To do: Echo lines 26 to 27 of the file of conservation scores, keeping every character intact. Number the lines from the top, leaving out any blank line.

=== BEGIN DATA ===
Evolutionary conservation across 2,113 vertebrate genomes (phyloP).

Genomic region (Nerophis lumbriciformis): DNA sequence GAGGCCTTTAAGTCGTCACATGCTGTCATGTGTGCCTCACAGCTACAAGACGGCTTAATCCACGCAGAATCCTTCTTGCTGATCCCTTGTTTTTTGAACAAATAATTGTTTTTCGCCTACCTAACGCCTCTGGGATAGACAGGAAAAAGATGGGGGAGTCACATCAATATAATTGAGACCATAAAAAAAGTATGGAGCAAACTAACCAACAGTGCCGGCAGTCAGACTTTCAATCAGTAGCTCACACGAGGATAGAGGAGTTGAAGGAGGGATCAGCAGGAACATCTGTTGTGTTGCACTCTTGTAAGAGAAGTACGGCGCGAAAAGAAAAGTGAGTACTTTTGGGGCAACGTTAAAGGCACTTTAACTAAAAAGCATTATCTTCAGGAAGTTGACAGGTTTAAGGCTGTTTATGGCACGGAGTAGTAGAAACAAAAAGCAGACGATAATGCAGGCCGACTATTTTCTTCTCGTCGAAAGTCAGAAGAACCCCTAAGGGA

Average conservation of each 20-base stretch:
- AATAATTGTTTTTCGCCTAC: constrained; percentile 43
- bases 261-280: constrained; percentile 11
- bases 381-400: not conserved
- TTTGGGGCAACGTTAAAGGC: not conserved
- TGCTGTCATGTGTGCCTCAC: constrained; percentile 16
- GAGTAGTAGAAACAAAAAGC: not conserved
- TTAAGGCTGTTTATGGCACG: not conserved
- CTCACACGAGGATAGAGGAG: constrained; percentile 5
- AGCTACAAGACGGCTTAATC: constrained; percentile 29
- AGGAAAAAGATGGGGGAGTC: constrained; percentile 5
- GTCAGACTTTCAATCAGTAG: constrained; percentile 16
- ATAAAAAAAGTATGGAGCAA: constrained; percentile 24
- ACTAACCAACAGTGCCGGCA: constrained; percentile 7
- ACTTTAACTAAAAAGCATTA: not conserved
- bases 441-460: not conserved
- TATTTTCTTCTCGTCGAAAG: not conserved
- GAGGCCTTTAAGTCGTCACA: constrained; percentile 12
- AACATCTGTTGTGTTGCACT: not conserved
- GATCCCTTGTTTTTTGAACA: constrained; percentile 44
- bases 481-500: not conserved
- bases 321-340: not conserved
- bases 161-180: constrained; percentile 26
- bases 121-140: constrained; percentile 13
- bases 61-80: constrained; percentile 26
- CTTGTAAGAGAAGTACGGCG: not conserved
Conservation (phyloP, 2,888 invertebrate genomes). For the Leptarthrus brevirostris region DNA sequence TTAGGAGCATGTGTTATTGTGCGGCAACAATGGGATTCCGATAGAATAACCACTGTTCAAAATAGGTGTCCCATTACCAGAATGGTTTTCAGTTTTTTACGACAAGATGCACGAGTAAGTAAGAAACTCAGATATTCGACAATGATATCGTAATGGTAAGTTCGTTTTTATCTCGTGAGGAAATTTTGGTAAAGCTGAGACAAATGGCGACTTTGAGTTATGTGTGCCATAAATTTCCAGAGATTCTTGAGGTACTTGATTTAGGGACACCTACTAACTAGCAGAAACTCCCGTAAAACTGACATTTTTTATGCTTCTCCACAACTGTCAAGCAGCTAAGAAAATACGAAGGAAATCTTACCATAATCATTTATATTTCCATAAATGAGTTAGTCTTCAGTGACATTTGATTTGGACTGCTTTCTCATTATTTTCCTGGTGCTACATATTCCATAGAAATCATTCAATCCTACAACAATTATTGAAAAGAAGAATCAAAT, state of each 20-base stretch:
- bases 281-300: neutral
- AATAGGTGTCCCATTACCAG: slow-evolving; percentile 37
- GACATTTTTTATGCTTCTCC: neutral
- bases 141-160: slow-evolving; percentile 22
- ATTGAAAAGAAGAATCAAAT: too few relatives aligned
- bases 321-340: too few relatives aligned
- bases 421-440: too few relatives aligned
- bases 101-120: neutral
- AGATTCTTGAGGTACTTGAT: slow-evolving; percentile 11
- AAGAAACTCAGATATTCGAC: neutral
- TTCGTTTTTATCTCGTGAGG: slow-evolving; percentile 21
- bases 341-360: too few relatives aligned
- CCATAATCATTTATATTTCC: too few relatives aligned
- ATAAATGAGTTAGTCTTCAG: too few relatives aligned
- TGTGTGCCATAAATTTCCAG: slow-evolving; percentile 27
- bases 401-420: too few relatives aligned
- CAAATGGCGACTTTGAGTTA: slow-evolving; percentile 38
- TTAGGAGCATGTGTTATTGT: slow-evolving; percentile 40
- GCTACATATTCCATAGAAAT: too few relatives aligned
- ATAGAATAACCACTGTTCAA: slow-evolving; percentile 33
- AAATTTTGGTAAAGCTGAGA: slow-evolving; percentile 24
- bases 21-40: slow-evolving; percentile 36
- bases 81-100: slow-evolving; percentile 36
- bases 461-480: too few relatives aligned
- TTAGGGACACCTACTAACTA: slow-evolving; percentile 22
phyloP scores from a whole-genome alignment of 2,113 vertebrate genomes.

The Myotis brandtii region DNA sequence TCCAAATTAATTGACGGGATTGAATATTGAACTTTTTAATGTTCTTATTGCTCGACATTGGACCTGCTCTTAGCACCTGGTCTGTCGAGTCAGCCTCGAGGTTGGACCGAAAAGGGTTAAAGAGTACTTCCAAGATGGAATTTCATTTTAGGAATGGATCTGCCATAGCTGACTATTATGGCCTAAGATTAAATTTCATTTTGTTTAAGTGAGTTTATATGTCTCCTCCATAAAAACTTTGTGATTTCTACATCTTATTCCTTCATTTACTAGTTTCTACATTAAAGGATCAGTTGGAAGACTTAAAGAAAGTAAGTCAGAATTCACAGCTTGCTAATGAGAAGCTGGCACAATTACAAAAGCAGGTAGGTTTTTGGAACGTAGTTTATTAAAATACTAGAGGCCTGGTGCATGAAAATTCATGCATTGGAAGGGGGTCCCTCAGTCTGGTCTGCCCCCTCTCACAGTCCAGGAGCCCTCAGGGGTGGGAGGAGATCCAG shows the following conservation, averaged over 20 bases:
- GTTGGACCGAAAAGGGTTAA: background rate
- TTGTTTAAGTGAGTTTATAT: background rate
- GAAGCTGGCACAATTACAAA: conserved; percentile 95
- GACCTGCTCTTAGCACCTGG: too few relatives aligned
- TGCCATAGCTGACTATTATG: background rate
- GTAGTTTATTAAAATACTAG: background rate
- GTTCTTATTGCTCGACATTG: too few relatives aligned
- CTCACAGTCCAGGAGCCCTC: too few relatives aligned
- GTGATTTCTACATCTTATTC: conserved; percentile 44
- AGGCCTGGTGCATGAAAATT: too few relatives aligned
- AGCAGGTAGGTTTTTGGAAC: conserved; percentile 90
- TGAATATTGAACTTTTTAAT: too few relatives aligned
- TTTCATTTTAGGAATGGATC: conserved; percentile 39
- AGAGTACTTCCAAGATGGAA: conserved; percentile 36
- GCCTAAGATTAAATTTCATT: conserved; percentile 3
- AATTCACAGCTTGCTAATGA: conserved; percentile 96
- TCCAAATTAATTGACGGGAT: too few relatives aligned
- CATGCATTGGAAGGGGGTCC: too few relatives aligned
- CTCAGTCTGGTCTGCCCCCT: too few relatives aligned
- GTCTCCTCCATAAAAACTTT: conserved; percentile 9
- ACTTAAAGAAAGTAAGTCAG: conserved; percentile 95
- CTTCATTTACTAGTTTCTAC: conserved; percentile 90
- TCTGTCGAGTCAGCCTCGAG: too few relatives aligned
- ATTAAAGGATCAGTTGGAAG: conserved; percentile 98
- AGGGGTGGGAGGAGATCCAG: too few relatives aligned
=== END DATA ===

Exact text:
- bases 121-140: constrained; percentile 13
- bases 61-80: constrained; percentile 26